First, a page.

Recent studies have shown that, in fact, a little indulgence may not be as bad for you as you think. Particularly when it comes to fitness, it has been argued that some of the things you crave most such as chocolate, red meat and cheese may help to supercharge results. “What you eat can give you that extra edge if you are a competitive athlete,” explains nutritionist Shona Wilkinson (superfooduk.com).
“It could also make it easier for you to do specific exercise if you are just working out to help keep fit.” With this in mind, here’s our guide to indulgent foods that could help to switch your fitness up a gear.
Good news for chocoholics! Findings from a recent study by Kingston University charting aerobic performance found that epicatechin (one of the main flavanol antioxidants found in the cocoa bean) increases nitric oxide production in the body, which allows exercisers to use less oxygen when performing cardio, and helps them cover a greater distance in less time. The findings were based on consuming 40g of dark chocolate daily over a two-week period. “Additionally, chocolate milk is thought to be a great drink to help with exercise – both before and after, as it’s high in carbohydrates and protein. It also provides hydration and enough sugar from the chocolate to give you a hit of energy,” explains Wilkinson.
When it comes to improving performance, the benefits of coffee just keep on coming. “When consumed in the right way, coffee can in fact be used as a health and fitness enhancing tool,” says Wilkinson. Not only is there evidence that if coffee is consumed before a workout it can increase the amount of fat burned, it could also be beneficial when drank post-session. A study published in the American Physiological Society Journal revealed that consuming a cup of coffee with a high-carb snack following a workout helped to fuel muscles far better than simply eating carbs alone. It is also thought that caffeine helps to improve your body’s absorption of sugar, which is needed to refuel tired muscles. Other studies have been conducted which show that caffeine from coffee can improve exercise performance by more than 11 per cent.
While bread might be banned on some weight-loss diets, it gets the green light for runners – hooray! Carbohydrate is an important component of a runner’s diet, helping to maximise energy stores, so it makes sense to consume it before some sessions. Remember to choose 100 per cent wholegrain varieties over white bread as it contains more fibre, vitamins and minerals. “White bread will mess with your blood sugar levels too much, which could result in lack of energy,” says Wilkinson. On the other hand, wholegrain releases energy slowly, meaning you’ll get a longer-lasting energy hit to keep you going for longer.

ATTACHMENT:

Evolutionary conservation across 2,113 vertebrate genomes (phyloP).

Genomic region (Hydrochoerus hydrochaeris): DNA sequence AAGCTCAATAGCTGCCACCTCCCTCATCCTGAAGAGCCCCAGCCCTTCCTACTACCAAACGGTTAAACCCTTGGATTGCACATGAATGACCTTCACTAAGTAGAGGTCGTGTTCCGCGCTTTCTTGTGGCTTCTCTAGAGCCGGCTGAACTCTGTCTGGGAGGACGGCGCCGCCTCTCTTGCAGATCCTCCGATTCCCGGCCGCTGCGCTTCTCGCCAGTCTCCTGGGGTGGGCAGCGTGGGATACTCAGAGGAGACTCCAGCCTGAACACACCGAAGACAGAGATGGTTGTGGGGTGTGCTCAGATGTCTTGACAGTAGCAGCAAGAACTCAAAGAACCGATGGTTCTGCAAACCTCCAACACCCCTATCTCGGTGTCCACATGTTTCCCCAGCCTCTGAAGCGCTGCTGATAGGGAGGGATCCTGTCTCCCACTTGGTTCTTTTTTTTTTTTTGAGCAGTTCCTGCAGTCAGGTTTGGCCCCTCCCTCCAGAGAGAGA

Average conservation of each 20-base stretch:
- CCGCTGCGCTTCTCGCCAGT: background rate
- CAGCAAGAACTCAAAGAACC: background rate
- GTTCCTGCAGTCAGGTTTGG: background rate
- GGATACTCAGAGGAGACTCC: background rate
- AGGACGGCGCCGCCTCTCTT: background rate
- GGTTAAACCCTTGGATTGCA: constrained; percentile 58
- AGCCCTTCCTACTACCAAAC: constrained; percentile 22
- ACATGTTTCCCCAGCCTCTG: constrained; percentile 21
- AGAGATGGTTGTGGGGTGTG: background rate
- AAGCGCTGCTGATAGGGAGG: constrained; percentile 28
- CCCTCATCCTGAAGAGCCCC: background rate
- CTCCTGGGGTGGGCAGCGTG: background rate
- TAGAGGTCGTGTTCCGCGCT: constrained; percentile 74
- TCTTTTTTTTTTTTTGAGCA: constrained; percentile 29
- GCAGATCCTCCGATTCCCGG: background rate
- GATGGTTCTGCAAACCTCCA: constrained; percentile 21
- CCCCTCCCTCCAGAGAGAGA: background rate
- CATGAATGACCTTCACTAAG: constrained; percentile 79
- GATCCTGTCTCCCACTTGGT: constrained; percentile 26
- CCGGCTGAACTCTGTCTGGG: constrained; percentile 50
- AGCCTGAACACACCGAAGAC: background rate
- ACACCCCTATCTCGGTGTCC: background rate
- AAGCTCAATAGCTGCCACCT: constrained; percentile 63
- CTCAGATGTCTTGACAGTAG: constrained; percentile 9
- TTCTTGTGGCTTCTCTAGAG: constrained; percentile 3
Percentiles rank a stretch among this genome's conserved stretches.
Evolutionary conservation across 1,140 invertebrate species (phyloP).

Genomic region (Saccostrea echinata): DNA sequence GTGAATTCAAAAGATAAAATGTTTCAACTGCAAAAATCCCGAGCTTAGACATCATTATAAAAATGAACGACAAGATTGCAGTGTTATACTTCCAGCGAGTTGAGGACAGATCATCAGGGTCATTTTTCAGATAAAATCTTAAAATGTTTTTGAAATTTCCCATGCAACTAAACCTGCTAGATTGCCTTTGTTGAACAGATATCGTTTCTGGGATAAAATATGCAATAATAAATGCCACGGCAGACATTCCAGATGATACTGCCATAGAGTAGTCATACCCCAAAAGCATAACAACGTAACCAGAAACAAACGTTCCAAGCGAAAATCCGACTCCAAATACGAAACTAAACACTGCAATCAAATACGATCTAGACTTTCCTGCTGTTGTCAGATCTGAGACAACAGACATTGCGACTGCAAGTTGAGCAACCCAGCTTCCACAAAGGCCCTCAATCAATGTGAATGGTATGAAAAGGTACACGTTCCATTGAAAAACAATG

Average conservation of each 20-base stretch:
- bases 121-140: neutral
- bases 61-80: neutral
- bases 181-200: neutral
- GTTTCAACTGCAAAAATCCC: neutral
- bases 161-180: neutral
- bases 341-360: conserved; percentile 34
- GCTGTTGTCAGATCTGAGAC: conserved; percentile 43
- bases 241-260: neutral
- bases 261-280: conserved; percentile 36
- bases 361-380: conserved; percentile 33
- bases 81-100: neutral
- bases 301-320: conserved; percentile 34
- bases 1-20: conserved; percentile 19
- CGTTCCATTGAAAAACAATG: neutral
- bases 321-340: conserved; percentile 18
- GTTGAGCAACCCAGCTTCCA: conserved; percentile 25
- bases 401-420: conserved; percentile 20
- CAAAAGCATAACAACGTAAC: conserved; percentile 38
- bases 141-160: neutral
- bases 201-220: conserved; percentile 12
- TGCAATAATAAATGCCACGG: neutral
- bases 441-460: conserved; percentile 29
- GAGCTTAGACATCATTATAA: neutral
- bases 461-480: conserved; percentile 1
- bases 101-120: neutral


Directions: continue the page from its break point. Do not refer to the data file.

Dairy products such as cheese are a great source of calcium – a nutrient that is essential for bone health. “We know that calcium is vital for good bone health which is obviously important to have when exercising,” explains Wilkinson. Runners are prone to stress fractures in the shins, heels and feet, a condition that’s more common in women than men and is thought to be a result of overtraining, which puts excess strain on the bone. Improving bone density through a calcium-rich diet can help to offset this type of bone problem. We are also naturally at risk of bone loss as we get older, so making sure you get the recommended 700mg calcium per day is advised to minimise the risk of issues such as osteoporosis later in life. This can easily be achieved by consuming two to three servings of dairy products daily.
If you love the sweet taste of raisins, you’re in luck as dried fruit is packed full of nutrients and can double up as a useful fitness aid. “It isn’t really necessary to eat anything unless you are exercising for over an hour. After the hour, you might want to think of small snacks to help keep you going. Dried fruit is ideal for this as things like raisins or sultanas are small and easy to eat on the move. They also have a high carbohydrate content, which will help with energy levels,” says Wilkinson.
Not only is steak a great source of protein, which is essential for repairing muscle tissue after exercise, it is also high in iron which could help offset fatigue in runners by helping red blood cells to carry oxygen around your body efficiently. “Iron deficiency is common in women – especially those who have heavy periods, and if you have low iron levels, you are depriving cells of the correct amount of oxygen which can result in lack of energy,” says Wilkinson. To get the most out of your steak, choose lean cuts such as sirloin to go with vegetables and sweat potatoes for a perfectly balanced meal.
There’s no need to feel guilty if you love red wine, as there’s proof that the burgundy coloured beverage is good for you! Scientists agree that the skin of red grapes is a source of the antioxidant resveratrol, which is thought to help offset harmful free radicals – a by-product of fitness. “Free radical damage is part of the normal process of living and ageing, but it does increase during extreme exercise. Our bodies are able to deal with free radicals and are very equipped to do so – however if you’re doing an extreme and intensive amount of exercise you may need to watch out for excessive free radical damage,” says Wilkinson. Experts agree that it’s beneficial to consume as many antioxidants as possible through your diet, and drinking red wine daily may help to work towards your antioxidant quota – just remember to stick to one small glass though.
Words: Louise Pyne